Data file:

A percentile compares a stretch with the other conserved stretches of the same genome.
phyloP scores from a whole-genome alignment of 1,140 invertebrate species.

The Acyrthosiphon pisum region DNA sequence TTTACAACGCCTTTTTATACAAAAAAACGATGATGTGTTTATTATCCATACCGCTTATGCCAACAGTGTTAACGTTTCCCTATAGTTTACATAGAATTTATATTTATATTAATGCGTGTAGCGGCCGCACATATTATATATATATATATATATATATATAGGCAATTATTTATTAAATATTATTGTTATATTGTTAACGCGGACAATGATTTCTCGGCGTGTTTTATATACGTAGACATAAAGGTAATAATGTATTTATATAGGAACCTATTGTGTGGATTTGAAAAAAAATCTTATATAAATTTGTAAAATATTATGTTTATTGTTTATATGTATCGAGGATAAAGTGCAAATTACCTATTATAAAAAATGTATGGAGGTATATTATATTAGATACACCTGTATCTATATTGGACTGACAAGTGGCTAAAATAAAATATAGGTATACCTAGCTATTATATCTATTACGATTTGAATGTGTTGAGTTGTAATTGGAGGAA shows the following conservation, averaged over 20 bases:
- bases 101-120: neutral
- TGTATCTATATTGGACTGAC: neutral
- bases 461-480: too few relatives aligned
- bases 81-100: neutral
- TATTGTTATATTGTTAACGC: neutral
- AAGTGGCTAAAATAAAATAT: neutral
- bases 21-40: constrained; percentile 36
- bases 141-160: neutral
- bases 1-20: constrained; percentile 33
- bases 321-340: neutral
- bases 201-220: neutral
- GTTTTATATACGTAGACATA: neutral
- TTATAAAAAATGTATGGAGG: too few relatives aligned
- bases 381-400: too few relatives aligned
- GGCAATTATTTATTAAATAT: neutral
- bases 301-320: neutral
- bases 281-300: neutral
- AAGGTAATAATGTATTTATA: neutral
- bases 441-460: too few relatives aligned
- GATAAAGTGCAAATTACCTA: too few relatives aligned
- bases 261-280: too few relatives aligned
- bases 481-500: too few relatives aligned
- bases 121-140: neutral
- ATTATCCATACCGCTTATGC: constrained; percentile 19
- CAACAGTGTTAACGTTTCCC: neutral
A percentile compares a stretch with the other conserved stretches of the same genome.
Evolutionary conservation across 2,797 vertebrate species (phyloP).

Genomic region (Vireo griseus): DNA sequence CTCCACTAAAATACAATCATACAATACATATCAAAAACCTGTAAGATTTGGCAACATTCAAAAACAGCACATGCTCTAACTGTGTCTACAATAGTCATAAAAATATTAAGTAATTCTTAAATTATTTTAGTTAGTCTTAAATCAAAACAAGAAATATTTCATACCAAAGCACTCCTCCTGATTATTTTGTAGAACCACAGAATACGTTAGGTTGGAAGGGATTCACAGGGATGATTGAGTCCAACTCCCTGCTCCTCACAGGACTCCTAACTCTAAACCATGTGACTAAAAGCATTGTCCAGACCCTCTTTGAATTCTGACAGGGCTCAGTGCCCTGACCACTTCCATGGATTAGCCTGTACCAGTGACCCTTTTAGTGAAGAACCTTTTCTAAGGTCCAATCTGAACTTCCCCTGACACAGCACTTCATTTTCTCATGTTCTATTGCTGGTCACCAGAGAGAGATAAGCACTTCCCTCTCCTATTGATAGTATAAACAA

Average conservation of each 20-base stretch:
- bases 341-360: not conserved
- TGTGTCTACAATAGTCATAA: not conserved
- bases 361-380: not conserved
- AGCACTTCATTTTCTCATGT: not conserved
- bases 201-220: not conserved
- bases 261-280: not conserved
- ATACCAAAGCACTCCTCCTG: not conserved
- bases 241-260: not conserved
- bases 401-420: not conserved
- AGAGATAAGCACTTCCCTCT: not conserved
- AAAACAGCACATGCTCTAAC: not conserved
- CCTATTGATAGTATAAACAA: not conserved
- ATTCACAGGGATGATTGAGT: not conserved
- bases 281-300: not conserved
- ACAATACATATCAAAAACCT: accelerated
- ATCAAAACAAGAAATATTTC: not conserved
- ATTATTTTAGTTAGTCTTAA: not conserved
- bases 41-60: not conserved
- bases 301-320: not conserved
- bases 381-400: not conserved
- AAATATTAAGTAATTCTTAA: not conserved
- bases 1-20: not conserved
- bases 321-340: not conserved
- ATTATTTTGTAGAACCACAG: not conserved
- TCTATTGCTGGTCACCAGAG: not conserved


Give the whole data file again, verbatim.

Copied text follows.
A percentile compares a stretch with the other conserved stretches of the same genome.
phyloP scores from a whole-genome alignment of 1,140 invertebrate species.

The Acyrthosiphon pisum region DNA sequence TTTACAACGCCTTTTTATACAAAAAAACGATGATGTGTTTATTATCCATACCGCTTATGCCAACAGTGTTAACGTTTCCCTATAGTTTACATAGAATTTATATTTATATTAATGCGTGTAGCGGCCGCACATATTATATATATATATATATATATATATAGGCAATTATTTATTAAATATTATTGTTATATTGTTAACGCGGACAATGATTTCTCGGCGTGTTTTATATACGTAGACATAAAGGTAATAATGTATTTATATAGGAACCTATTGTGTGGATTTGAAAAAAAATCTTATATAAATTTGTAAAATATTATGTTTATTGTTTATATGTATCGAGGATAAAGTGCAAATTACCTATTATAAAAAATGTATGGAGGTATATTATATTAGATACACCTGTATCTATATTGGACTGACAAGTGGCTAAAATAAAATATAGGTATACCTAGCTATTATATCTATTACGATTTGAATGTGTTGAGTTGTAATTGGAGGAA shows the following conservation, averaged over 20 bases:
- bases 101-120: neutral
- TGTATCTATATTGGACTGAC: neutral
- bases 461-480: too few relatives aligned
- bases 81-100: neutral
- TATTGTTATATTGTTAACGC: neutral
- AAGTGGCTAAAATAAAATAT: neutral
- bases 21-40: constrained; percentile 36
- bases 141-160: neutral
- bases 1-20: constrained; percentile 33
- bases 321-340: neutral
- bases 201-220: neutral
- GTTTTATATACGTAGACATA: neutral
- TTATAAAAAATGTATGGAGG: too few relatives aligned
- bases 381-400: too few relatives aligned
- GGCAATTATTTATTAAATAT: neutral
- bases 301-320: neutral
- bases 281-300: neutral
- AAGGTAATAATGTATTTATA: neutral
- bases 441-460: too few relatives aligned
- GATAAAGTGCAAATTACCTA: too few relatives aligned
- bases 261-280: too few relatives aligned
- bases 481-500: too few relatives aligned
- bases 121-140: neutral
- ATTATCCATACCGCTTATGC: constrained; percentile 19
- CAACAGTGTTAACGTTTCCC: neutral
A percentile compares a stretch with the other conserved stretches of the same genome.
Evolutionary conservation across 2,797 vertebrate species (phyloP).

Genomic region (Vireo griseus): DNA sequence CTCCACTAAAATACAATCATACAATACATATCAAAAACCTGTAAGATTTGGCAACATTCAAAAACAGCACATGCTCTAACTGTGTCTACAATAGTCATAAAAATATTAAGTAATTCTTAAATTATTTTAGTTAGTCTTAAATCAAAACAAGAAATATTTCATACCAAAGCACTCCTCCTGATTATTTTGTAGAACCACAGAATACGTTAGGTTGGAAGGGATTCACAGGGATGATTGAGTCCAACTCCCTGCTCCTCACAGGACTCCTAACTCTAAACCATGTGACTAAAAGCATTGTCCAGACCCTCTTTGAATTCTGACAGGGCTCAGTGCCCTGACCACTTCCATGGATTAGCCTGTACCAGTGACCCTTTTAGTGAAGAACCTTTTCTAAGGTCCAATCTGAACTTCCCCTGACACAGCACTTCATTTTCTCATGTTCTATTGCTGGTCACCAGAGAGAGATAAGCACTTCCCTCTCCTATTGATAGTATAAACAA

Average conservation of each 20-base stretch:
- bases 341-360: not conserved
- TGTGTCTACAATAGTCATAA: not conserved
- bases 361-380: not conserved
- AGCACTTCATTTTCTCATGT: not conserved
- bases 201-220: not conserved
- bases 261-280: not conserved
- ATACCAAAGCACTCCTCCTG: not conserved
- bases 241-260: not conserved
- bases 401-420: not conserved
- AGAGATAAGCACTTCCCTCT: not conserved
- AAAACAGCACATGCTCTAAC: not conserved
- CCTATTGATAGTATAAACAA: not conserved
- ATTCACAGGGATGATTGAGT: not conserved
- bases 281-300: not conserved
- ACAATACATATCAAAAACCT: accelerated
- ATCAAAACAAGAAATATTTC: not conserved
- ATTATTTTAGTTAGTCTTAA: not conserved
- bases 41-60: not conserved
- bases 301-320: not conserved
- bases 381-400: not conserved
- AAATATTAAGTAATTCTTAA: not conserved
- bases 1-20: not conserved
- bases 321-340: not conserved
- ATTATTTTGTAGAACCACAG: not conserved
- TCTATTGCTGGTCACCAGAG: not conserved